MBP 2.16 GHz C2D, 2GB RAM, 160HD
  • rickmac05 Level 1 (0 points)
    Does anyone know if they have fixed this in 10.5.5?

    It is still the main reason I find myself going back to Tiger.
    Clearly a problem with the back button, despite checking "always open in" in the view options for every folder.
  • Robb Houston Level 2 (245 points)
    Hey all,

    I'm a long time Mac user, way back before OSX. I responded to another thread on a similar subject. It's kind of a long post, but you might find it interesting/helpful. Basically, how an old Mac user approaches the 10.5 Finder (which I've grown to really like, btw).

    Here's the thread link...

    Here's the post I put up there...

    "Re: Global Finder Window Problems..."

    This is actually the default viewing system in 10.5 (newly opened folders automatically adopting the view of any previously opened folder). I little weird at first, but read on for my take on why I think 10.5 is much nicer than 10.4 and preceding OXSs.

    I started using Macs in the pre-OSX days, so was used to the completely dependable and always predictable "spatial" Finder of OS9 and down. Spatial meaning, folders all opening in new windows with every window position, view setting, icon position, even scroll bar (if there is one) remembered without exception. Also, no browser mode at all.

    So I tried to recreate the old OS9 default folder view in 10.4... First, create a desktop folder, set to icon view, turn off Toolbar/Sidbar, which causes nested folders to open in their own new window. Great! Now all folders within created within that folder adopt that view, right? They do, but not if you drag one to the desktop, at that point the Toolbar/Sidebar magically reappears. It also reappears if you navigate to the same folder via Dock's cascading menu system (assuming you've placed a hard drive or folder there). Another 10.4 oddity...if you have Finder set to open at the top level "Computer" when activated from it's Dock icon, it would never remember icon size and position. Sometimes even forgetting window size/position (at least my install of 10.4 did this). On and on....life with the forgetful, stubborn OSX Finder.

    However, 10.5 is fantastic at remembering folder view settings. Only thing is, that's not turned on by default. Instead, the default behavior is for folders to adopt the previous folder view setting. This is actually not a bad thing if you prefer to use the browser style navigation the Finder offers. You alter a view setting, list view for example, browse a while, then change it to icon, continue browsing, etc, etc... Thats 10.5's default behavior. To make a specific folder remember a view state, all you have to do is set the view you want, open the Show View Options and check the Always Open In... check box. Now, it will very dependably remember it's view state.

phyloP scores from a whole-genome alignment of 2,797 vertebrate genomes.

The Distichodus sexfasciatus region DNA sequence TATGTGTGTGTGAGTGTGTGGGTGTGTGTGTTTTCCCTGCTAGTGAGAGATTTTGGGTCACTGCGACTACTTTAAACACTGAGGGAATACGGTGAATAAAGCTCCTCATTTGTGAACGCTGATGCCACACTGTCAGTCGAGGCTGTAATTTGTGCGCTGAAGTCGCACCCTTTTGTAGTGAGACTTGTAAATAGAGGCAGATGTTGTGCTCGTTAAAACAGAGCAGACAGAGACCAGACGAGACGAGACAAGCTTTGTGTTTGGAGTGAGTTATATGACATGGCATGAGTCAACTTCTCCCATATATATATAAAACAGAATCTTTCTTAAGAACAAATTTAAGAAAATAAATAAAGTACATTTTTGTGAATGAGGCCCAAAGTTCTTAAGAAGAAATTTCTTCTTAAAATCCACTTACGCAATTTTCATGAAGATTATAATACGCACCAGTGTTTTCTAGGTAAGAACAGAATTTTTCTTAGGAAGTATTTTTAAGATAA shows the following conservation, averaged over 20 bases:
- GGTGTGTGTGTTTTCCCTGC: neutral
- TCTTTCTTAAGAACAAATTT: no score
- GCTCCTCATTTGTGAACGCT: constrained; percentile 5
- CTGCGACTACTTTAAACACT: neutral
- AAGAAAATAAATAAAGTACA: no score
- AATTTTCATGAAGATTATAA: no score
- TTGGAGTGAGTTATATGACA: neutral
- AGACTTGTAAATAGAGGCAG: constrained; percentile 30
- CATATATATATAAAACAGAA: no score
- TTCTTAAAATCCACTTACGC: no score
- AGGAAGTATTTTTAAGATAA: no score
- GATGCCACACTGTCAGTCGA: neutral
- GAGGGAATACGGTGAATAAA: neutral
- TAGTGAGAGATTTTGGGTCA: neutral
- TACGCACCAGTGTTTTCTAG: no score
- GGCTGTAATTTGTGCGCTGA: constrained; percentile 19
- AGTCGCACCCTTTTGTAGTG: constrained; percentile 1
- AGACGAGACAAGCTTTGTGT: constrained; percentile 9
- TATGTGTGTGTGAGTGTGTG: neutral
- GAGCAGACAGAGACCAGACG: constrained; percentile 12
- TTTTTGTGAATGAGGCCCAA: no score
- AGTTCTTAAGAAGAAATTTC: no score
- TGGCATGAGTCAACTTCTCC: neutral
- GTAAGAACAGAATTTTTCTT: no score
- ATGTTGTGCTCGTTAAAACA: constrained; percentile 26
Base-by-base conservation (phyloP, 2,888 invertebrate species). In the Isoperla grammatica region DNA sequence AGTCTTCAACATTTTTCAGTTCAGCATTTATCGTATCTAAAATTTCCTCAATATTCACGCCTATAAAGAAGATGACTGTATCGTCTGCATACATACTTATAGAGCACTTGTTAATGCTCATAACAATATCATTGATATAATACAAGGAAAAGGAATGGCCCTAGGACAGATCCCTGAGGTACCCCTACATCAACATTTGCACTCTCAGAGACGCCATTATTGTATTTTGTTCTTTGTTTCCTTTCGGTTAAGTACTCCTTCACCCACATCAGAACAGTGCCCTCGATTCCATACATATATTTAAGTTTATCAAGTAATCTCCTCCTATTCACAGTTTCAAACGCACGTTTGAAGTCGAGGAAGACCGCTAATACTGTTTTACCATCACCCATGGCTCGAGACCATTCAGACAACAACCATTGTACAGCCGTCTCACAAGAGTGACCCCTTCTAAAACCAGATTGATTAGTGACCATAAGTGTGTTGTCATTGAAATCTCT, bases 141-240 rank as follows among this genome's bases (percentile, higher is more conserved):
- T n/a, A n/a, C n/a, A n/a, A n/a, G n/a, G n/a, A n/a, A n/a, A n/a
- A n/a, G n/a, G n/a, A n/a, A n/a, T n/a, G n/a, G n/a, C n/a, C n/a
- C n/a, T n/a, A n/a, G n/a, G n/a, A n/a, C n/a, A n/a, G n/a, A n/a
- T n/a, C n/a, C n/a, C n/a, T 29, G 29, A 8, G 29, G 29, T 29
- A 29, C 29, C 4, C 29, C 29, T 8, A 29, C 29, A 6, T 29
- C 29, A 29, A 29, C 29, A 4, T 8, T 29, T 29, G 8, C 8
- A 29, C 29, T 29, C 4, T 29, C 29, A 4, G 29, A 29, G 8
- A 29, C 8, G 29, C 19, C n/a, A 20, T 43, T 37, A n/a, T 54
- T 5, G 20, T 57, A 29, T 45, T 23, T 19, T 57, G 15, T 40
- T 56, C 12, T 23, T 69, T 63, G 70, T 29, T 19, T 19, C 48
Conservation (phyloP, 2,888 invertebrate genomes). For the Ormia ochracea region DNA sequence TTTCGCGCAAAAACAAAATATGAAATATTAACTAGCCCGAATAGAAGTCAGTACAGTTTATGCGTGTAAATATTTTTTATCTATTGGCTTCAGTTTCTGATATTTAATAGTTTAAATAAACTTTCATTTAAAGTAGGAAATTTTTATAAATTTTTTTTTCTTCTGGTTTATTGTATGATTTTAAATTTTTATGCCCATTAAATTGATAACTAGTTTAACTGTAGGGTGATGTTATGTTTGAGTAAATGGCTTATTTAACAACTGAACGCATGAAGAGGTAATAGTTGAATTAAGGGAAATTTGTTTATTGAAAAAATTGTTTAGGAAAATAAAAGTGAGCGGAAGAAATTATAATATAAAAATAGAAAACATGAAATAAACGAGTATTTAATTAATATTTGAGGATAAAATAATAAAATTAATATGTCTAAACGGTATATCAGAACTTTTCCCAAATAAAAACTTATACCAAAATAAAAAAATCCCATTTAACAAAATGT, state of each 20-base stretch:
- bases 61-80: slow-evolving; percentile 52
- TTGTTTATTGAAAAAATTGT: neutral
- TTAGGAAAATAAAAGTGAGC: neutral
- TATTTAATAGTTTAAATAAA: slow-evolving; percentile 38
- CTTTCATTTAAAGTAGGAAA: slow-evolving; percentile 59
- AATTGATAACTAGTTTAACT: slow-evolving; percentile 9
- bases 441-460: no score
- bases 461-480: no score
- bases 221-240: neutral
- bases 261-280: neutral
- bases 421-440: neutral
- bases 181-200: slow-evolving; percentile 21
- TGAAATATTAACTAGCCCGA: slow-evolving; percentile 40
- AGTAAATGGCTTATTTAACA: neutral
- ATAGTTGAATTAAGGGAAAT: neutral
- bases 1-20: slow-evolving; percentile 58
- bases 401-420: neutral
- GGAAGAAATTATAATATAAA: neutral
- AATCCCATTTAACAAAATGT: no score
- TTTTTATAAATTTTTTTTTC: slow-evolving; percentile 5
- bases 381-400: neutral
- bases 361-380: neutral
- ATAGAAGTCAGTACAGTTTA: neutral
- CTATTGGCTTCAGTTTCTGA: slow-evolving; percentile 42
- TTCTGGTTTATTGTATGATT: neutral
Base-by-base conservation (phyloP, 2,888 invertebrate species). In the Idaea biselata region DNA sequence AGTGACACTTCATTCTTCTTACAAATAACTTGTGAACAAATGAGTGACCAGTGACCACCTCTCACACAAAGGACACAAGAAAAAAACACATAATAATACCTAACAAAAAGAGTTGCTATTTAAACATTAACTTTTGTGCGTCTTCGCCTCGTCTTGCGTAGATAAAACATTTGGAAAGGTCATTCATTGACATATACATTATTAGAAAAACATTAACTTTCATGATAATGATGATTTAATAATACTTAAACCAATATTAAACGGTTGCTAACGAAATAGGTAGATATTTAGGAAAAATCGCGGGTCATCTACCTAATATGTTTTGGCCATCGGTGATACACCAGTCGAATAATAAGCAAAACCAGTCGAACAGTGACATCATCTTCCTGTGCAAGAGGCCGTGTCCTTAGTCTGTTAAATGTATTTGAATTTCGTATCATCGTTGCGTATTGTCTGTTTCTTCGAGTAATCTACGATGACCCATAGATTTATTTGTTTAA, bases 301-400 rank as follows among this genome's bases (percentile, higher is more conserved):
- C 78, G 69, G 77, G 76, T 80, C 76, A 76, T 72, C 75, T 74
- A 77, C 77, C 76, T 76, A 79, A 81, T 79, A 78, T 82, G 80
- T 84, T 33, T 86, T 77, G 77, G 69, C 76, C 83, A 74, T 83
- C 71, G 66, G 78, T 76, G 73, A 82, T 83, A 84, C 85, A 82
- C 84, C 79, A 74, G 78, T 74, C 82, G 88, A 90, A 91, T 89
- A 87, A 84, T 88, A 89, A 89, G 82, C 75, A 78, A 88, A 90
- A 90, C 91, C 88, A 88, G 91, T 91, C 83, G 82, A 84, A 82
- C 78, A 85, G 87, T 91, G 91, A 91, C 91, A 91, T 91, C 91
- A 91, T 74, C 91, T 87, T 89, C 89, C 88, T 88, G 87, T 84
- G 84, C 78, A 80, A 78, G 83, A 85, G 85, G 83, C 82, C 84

Personally, I've always had my own ideas about how the Finder should behave, and have suggested them to Apple. I've always thought there should be a separate Finder/Browser app that boots up from the Dock Finder icon. It always opens with the Toolbar/Sidebar on (ie: all folders are navigated to via a single browser window). You set it to some browser friendly view (ie: list, column), and it retains that view state as you browse no matter what view settings you may have set for an individual folder. That's the Finder/Browser. To see unique pre-folder view settings, you open the hard drive icon from the Desktop. It opens with the Toolbar/Sidebar off (ie: all folders open in new windows). You could consider this to not even being the "Finder application". Just think of it as "manually looking at the contents of the hard drive". As you drill down, opening new windows, you can create view states which are always remembered when opened via double click the hard drive from the Desktop.

    I attempted to created this behavior in 10.4, but the Finder was just forgetful enough, and stubborn enough, not to cooperate fully (see explanations above). However, in 10.5 it works beautifully. I first set the Finder Preferences to open "Computer", opened the Finder via the Dock icon and set it to Column view. From re-boot to re-boot, this set up is remembered exactly, even the window size and position. This is great for browser navigation.

    For "manually exploring" (or as some referred to as "spatial"), you must first tell every window on your hard drive to "Always Open In...." whatever you want you default state to be (other wise it will just open in the state in whatever the most resent folder was opened in). I created a script for this with the settings as...Toolbar/Sidebar off & icon view. I then ran the script on the entire drive, and all sub-folders. Over time, I've changed the settings of folders I want to open differently (mainly list as apposed to icon), making sure I open the View Options and rechecking "Always open in..." to whatever adjustment I made. My drive is in great order now and remembers every view detail. Any windows I don't mess with default to a completely predictable "Icon View".

    So 10.5 gives me the best of both worlds. Very reliable spatial (ie: old fashion manually opening window after window....handy for dragging files around the hard drive), and super streamlined browsing...good for navigating to and opening files quickly.

    My 3 cents...sorry for the long post.